The laboratory of Hans Clevers in 2007 identified a molecule that is specifically made by intestinal stem cells called Lgr5.  Clevers is a professor at the Hubrecht Institute in the Netherlands and he and his co-workers have just identified particular molecules that enable intestinal stem cells to grow in synthetic culture.  In culture, these small clusters of intestinal stem cells differentiate and form small sphere-like structures called “organoids,” because they consist of a ball of intestinal cells that have many of the same organizational properties of our own intestines, but are made in culture.

Clevers and his colleagues tried to properly define the molecules that bind Paneth cells and intestinal stem cell together.  The purpose of this was to mimic the Paneth cells in culture so that the intestinal stem cells would grow robustly in culture.  Clevers’ team discovered that Paneth cells use two signal transduction pathways (biochemical pathways that cells use to talk to each other) to coordinate their “conversations” with the adjacent stem cells.  These two signal transduction pathways are the Notch and Wnt pathways.

Fortunately, two molecules could be used to induce intestinal stem cell proliferation and prevent their differentiation: valproic acid and CHIR-99021.  When Clevers and others grew mouse intestinal stem cells in the presence of these two compounds, they found that large clusters of cells grew that consisted of 70-90 percent pure stem cells.  When they used inhibitors of the Notch and Wnt pathway, they could drive the cells to form particular types of mature intestinal cells.

“We used different combinations of inhibitors and activators to drive stem cells to differentiate into specific populations of mature cells,” said Xiaolei Yin, first author of this paper.  Yin and others were able to get this strategy to work with mouse stomach and colon cells, and that these small molecules also drove the proliferation of human intestinal stem cells.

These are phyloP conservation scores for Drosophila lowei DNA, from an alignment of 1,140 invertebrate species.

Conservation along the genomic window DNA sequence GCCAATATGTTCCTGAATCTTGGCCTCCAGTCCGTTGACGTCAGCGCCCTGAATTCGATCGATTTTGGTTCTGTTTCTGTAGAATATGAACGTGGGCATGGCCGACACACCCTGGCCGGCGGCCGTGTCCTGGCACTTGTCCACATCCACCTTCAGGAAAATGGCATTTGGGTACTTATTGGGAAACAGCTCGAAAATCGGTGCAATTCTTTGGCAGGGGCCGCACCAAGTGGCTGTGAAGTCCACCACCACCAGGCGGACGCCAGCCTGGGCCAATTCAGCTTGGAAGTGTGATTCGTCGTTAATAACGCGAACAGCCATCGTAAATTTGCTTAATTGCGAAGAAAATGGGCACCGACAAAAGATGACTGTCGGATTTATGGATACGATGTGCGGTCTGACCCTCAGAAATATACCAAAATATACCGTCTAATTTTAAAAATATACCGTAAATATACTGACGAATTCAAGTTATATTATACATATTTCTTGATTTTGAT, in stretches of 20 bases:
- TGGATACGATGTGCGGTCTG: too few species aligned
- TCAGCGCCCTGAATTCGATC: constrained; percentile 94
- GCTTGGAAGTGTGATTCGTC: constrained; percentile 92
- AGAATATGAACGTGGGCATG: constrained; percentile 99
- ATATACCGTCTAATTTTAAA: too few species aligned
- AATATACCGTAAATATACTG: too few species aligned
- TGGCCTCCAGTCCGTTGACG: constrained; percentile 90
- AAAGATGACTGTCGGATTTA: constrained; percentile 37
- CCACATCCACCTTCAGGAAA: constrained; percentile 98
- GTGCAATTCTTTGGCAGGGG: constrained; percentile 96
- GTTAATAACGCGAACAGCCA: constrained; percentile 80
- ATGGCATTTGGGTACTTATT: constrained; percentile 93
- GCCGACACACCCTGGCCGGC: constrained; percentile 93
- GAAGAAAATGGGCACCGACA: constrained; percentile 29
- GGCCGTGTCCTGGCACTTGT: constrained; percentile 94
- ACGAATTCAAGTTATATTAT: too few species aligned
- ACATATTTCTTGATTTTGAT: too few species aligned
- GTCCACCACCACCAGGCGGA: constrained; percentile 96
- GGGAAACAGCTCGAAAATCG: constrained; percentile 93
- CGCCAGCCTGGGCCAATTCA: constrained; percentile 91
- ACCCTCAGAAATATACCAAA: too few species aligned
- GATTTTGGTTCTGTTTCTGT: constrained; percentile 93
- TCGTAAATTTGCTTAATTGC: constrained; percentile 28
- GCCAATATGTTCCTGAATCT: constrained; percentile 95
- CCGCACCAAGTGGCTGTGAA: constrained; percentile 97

Presently, Clevers’ laboratory is trying to engineering intestinal tissues for potential transplantation in human patients and for rapidly testing the effects of drugs on intestinal cells.

Ramesh Shivdasani from Harvard Medical School and Dana-Farber Cancer Institute would like to use these cells to investigate what gives stem cells their ability to self-renew and differentiate into other cell types.  “There are a lot of things we don’t know about stem cells,” said Shivdasani.  “Without access to large quantities of these cells, it’s very difficult to do any experiments.  This opens the door to a systematic, incisive, reliable way of interrogating intestinal stem cell biology.”

X. Yi, et al. “Niche-independent high-purity cultures of Lgr5 intestinal stem cells and their progeny.” Nature Methods 2013; DOI:10.1038/nmeth.2737.

Stem Cell Transplant Repairs the Damage that Results from Inflammatory Bowel Disease


A source of stem cells from the digestive tract can repair a type of inflammatory bowel disease when transplanted into mice has been identified by British and Danish scientists.

This work resulted from a collaboration between stem cell scientists at the Wellcome Trust-Medical Research Council/Cambridge Stem Cell Institute at Cambridge University, and the Biotech Research and Innovation Centre (BRIC) at the University of Copenhagen, Denmark. This research paves the way for patient-specific regenerative therapies for inflammatory bowel diseases such as ulcerative colitis.